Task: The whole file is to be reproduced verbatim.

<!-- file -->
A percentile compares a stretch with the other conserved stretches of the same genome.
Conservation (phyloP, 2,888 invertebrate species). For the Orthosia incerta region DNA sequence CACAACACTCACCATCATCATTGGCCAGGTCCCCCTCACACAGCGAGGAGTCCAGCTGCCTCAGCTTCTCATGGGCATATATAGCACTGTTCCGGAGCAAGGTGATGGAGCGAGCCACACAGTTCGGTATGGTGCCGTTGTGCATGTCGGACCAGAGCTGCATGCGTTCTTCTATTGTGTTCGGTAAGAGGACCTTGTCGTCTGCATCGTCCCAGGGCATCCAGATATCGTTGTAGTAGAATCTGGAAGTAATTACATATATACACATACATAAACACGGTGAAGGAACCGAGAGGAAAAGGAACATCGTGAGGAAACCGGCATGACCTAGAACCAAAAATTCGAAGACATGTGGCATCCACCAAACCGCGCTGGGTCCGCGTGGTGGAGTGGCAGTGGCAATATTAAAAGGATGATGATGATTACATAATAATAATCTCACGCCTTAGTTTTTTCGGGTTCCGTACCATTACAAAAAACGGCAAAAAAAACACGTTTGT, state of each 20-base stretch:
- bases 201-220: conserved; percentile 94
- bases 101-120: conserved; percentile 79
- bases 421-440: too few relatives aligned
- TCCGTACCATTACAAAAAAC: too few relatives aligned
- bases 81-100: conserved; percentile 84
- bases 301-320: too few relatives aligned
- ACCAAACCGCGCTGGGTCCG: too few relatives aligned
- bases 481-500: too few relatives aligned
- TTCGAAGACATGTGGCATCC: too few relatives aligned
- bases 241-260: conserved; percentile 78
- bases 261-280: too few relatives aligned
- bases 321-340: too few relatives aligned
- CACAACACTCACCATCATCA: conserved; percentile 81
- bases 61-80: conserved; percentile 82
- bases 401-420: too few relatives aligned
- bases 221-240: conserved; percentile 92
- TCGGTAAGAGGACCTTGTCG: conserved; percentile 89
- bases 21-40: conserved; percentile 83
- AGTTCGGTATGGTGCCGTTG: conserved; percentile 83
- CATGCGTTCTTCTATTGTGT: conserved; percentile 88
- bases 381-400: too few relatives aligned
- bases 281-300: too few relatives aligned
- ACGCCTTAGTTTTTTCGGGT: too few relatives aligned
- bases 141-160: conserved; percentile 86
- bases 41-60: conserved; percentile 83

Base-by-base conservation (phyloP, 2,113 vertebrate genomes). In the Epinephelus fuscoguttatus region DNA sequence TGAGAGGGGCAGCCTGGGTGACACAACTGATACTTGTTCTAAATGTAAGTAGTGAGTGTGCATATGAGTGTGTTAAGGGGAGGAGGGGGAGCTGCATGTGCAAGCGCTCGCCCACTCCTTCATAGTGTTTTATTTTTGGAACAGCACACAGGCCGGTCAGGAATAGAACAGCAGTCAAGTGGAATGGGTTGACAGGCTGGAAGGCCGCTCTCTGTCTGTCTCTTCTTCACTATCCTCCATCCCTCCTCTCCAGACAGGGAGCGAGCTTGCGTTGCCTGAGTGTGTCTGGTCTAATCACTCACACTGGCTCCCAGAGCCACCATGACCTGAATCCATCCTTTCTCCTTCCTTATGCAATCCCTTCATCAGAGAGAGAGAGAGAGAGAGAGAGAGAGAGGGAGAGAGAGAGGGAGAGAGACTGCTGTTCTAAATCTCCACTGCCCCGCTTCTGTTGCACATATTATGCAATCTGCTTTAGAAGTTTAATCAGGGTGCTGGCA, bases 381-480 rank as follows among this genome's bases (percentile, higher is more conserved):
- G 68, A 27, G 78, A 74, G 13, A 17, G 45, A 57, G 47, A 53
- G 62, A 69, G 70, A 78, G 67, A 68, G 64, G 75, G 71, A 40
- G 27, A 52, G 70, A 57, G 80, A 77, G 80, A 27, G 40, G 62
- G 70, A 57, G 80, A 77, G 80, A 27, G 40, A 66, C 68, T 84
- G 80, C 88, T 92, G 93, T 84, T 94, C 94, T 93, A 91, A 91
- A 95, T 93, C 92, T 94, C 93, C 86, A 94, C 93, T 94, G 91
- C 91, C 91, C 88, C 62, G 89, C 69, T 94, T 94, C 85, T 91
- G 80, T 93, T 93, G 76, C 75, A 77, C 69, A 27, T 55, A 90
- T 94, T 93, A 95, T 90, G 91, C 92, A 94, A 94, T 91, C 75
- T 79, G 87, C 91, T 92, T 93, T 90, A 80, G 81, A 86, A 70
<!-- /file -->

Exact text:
A percentile compares a stretch with the other conserved stretches of the same genome.
Conservation (phyloP, 2,888 invertebrate species). For the Orthosia incerta region DNA sequence CACAACACTCACCATCATCATTGGCCAGGTCCCCCTCACACAGCGAGGAGTCCAGCTGCCTCAGCTTCTCATGGGCATATATAGCACTGTTCCGGAGCAAGGTGATGGAGCGAGCCACACAGTTCGGTATGGTGCCGTTGTGCATGTCGGACCAGAGCTGCATGCGTTCTTCTATTGTGTTCGGTAAGAGGACCTTGTCGTCTGCATCGTCCCAGGGCATCCAGATATCGTTGTAGTAGAATCTGGAAGTAATTACATATATACACATACATAAACACGGTGAAGGAACCGAGAGGAAAAGGAACATCGTGAGGAAACCGGCATGACCTAGAACCAAAAATTCGAAGACATGTGGCATCCACCAAACCGCGCTGGGTCCGCGTGGTGGAGTGGCAGTGGCAATATTAAAAGGATGATGATGATTACATAATAATAATCTCACGCCTTAGTTTTTTCGGGTTCCGTACCATTACAAAAAACGGCAAAAAAAACACGTTTGT, state of each 20-base stretch:
- bases 201-220: conserved; percentile 94
- bases 101-120: conserved; percentile 79
- bases 421-440: too few relatives aligned
- TCCGTACCATTACAAAAAAC: too few relatives aligned
- bases 81-100: conserved; percentile 84
- bases 301-320: too few relatives aligned
- ACCAAACCGCGCTGGGTCCG: too few relatives aligned
- bases 481-500: too few relatives aligned
- TTCGAAGACATGTGGCATCC: too few relatives aligned
- bases 241-260: conserved; percentile 78
- bases 261-280: too few relatives aligned
- bases 321-340: too few relatives aligned
- CACAACACTCACCATCATCA: conserved; percentile 81
- bases 61-80: conserved; percentile 82
- bases 401-420: too few relatives aligned
- bases 221-240: conserved; percentile 92
- TCGGTAAGAGGACCTTGTCG: conserved; percentile 89
- bases 21-40: conserved; percentile 83
- AGTTCGGTATGGTGCCGTTG: conserved; percentile 83
- CATGCGTTCTTCTATTGTGT: conserved; percentile 88
- bases 381-400: too few relatives aligned
- bases 281-300: too few relatives aligned
- ACGCCTTAGTTTTTTCGGGT: too few relatives aligned
- bases 141-160: conserved; percentile 86
- bases 41-60: conserved; percentile 83

Base-by-base conservation (phyloP, 2,113 vertebrate genomes). In the Epinephelus fuscoguttatus region DNA sequence TGAGAGGGGCAGCCTGGGTGACACAACTGATACTTGTTCTAAATGTAAGTAGTGAGTGTGCATATGAGTGTGTTAAGGGGAGGAGGGGGAGCTGCATGTGCAAGCGCTCGCCCACTCCTTCATAGTGTTTTATTTTTGGAACAGCACACAGGCCGGTCAGGAATAGAACAGCAGTCAAGTGGAATGGGTTGACAGGCTGGAAGGCCGCTCTCTGTCTGTCTCTTCTTCACTATCCTCCATCCCTCCTCTCCAGACAGGGAGCGAGCTTGCGTTGCCTGAGTGTGTCTGGTCTAATCACTCACACTGGCTCCCAGAGCCACCATGACCTGAATCCATCCTTTCTCCTTCCTTATGCAATCCCTTCATCAGAGAGAGAGAGAGAGAGAGAGAGAGAGAGGGAGAGAGAGAGGGAGAGAGACTGCTGTTCTAAATCTCCACTGCCCCGCTTCTGTTGCACATATTATGCAATCTGCTTTAGAAGTTTAATCAGGGTGCTGGCA, bases 381-480 rank as follows among this genome's bases (percentile, higher is more conserved):
- G 68, A 27, G 78, A 74, G 13, A 17, G 45, A 57, G 47, A 53
- G 62, A 69, G 70, A 78, G 67, A 68, G 64, G 75, G 71, A 40
- G 27, A 52, G 70, A 57, G 80, A 77, G 80, A 27, G 40, G 62
- G 70, A 57, G 80, A 77, G 80, A 27, G 40, A 66, C 68, T 84
- G 80, C 88, T 92, G 93, T 84, T 94, C 94, T 93, A 91, A 91
- A 95, T 93, C 92, T 94, C 93, C 86, A 94, C 93, T 94, G 91
- C 91, C 91, C 88, C 62, G 89, C 69, T 94, T 94, C 85, T 91
- G 80, T 93, T 93, G 76, C 75, A 77, C 69, A 27, T 55, A 90
- T 94, T 93, A 95, T 90, G 91, C 92, A 94, A 94, T 91, C 75
- T 79, G 87, C 91, T 92, T 93, T 90, A 80, G 81, A 86, A 70